• Asif Khan_47

    Do you think T129 has link-16 or has the capacity to communicate with Saab Erieye and Karakom-8

    • AFAIK neither the T129 or AH-1Z use Link-16. Generally, Link-16 is for connecting radar feeds between different assets for air combat. The U.S. Army began integrating Link-16 to the AH-64E relatively recently (2013). Unlike the AH-1Z and T129, the AH-64E also has the AN/APG-78 millimeter wave radar.

      The T129 and AH-1Z do not have radars (yet). That said, the AH-1Z’s H-1 avionics suite does have an optional provision for data-link, but it doesn’t specify if it’s Link-16 or something else. In either case, it shouldn’t be difficult to integrate a protocol for sharing and receiving sensor information and communicating with friendlies.

      The ideal scenario would be to have a tactical data-link (TDL) enabling for the T129/AH-1Z to read synthetic aperture radar (SAR) info (from the King Air 350ER) and, when available, to share millimeter wave radar feeds from their own future radars (Turkey is developing one for the T129).

  • Ali Afzal

    Hope we really buy it… we need more gunship helicopters so buying 30 aircrafts would be sensible.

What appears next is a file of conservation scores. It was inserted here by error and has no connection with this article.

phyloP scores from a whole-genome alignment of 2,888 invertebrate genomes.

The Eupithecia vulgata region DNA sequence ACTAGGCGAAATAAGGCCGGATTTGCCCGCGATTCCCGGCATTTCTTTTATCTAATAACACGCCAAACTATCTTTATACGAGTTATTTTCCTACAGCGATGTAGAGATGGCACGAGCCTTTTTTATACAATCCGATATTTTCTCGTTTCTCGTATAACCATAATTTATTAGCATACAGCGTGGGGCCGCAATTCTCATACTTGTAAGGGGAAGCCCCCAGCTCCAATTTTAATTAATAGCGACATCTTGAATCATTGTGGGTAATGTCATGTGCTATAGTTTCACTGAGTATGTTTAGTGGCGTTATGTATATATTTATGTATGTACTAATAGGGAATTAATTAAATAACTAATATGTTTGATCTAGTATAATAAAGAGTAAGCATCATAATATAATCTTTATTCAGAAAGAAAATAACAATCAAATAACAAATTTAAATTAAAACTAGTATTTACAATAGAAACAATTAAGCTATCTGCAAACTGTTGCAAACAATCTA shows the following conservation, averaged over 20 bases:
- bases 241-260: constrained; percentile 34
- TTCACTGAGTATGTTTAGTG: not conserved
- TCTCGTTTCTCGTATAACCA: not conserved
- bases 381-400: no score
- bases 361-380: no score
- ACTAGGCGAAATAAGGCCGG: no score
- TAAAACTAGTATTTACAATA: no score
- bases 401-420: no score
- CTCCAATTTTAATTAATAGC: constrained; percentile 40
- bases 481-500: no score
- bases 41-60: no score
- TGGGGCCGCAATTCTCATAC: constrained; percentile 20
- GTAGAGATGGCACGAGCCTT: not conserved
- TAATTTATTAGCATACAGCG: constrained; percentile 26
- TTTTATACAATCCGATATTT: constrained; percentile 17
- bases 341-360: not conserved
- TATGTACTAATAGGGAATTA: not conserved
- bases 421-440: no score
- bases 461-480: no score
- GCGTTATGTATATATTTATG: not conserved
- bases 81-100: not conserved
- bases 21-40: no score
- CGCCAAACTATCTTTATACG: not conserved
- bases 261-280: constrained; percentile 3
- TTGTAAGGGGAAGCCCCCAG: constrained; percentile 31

• Shafiq Ahmed

    Dear Mr Bilal Assalam o Alaikum
    I read in an article at QUWA that a MoU was signed between MoDP of Pakistan Rana Tanveer and top officials from TAI in which satisfaction was expressed over ongoing cooperation between Turkey and Pakistan on TFX, Milgem Corvettes and T 129.In my view most important program for Pakistan is TFX in the current scenario where we are going to see F 16 block 70 being exported from india.I wanted to ask is Pakistan also moving forward with TFX ??? Any updates

    • The PAF hasn’t said much about 5th-gen fighters besides saying that PAC Kamra would have a lead role. It’s through the MoDP that we know Turkey invited Pakistan into the TFX, we’ll need to wait and see how that pans out.

  • Paul Baggio

    I believe Trumpet are more hostile than Obama against Pakistan! It would be better if Pakistan buying more Mi-35 while waiting for Turkey to develop their own indigenous engine. The chance than Trumpet might imposed ban on military equipment on Pakistan getting stronger due to influence by Hindu Terrorist known as Narendra ‘The Butcher of Gujerat’ Modi!